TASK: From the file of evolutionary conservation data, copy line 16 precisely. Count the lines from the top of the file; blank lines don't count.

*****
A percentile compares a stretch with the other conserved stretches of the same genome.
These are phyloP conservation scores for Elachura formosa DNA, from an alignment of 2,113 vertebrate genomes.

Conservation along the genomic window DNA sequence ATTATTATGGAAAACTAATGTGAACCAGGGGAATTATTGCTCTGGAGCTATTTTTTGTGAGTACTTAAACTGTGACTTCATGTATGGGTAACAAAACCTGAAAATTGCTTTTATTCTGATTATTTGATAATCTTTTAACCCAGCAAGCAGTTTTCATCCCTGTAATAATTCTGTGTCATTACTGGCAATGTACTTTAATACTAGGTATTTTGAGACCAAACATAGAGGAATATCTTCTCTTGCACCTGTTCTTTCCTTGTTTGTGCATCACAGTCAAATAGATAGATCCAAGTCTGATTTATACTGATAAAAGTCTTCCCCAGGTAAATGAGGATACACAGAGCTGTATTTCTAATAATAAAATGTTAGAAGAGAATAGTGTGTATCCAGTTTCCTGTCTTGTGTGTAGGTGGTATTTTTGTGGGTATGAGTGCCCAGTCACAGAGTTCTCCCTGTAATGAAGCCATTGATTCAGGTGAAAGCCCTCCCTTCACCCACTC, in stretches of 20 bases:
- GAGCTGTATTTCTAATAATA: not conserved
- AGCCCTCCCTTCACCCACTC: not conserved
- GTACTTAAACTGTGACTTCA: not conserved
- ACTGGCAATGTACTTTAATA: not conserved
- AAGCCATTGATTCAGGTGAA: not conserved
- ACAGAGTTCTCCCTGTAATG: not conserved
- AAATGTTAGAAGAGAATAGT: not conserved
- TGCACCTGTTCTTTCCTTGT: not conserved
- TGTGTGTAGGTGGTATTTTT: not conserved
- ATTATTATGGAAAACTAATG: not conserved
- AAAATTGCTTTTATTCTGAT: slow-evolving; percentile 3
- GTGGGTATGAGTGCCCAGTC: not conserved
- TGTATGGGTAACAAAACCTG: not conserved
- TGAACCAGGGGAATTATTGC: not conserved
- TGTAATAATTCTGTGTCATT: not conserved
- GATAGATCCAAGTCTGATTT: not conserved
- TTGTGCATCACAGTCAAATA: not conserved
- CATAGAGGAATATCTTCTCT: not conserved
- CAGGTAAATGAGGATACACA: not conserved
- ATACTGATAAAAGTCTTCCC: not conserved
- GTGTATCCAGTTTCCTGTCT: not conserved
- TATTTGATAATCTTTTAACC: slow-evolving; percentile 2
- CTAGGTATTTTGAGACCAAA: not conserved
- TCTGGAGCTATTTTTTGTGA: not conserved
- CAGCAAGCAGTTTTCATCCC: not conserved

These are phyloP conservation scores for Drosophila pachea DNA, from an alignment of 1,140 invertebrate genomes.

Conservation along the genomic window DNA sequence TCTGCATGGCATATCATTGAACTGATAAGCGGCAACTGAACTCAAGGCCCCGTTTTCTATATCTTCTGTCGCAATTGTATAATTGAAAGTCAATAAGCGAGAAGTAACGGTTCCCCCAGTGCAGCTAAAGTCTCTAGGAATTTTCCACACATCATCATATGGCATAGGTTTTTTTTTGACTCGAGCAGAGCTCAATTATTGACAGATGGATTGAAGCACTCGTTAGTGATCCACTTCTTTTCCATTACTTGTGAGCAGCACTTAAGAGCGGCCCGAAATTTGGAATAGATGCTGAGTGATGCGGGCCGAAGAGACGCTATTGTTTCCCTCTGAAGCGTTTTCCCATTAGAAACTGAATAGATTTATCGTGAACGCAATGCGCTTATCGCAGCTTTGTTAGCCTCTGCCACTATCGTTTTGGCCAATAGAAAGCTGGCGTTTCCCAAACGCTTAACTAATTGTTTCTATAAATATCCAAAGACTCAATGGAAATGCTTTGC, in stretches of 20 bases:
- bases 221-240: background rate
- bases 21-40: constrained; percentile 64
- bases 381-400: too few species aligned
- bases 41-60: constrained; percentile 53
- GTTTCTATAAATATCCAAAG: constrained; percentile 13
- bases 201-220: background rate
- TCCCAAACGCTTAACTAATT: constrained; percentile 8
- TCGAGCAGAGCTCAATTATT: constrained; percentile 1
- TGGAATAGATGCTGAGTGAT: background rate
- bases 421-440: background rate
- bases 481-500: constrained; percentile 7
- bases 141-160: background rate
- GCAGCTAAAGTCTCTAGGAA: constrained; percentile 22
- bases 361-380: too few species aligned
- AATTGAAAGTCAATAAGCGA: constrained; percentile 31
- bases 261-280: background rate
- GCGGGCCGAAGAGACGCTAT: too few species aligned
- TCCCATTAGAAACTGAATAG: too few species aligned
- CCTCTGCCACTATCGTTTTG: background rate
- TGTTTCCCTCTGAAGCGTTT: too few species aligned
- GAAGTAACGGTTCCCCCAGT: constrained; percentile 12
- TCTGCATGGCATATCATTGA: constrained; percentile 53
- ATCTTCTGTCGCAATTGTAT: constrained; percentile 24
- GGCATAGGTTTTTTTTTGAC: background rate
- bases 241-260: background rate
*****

- TGTATGGGTAACAAAACCTG: not conserved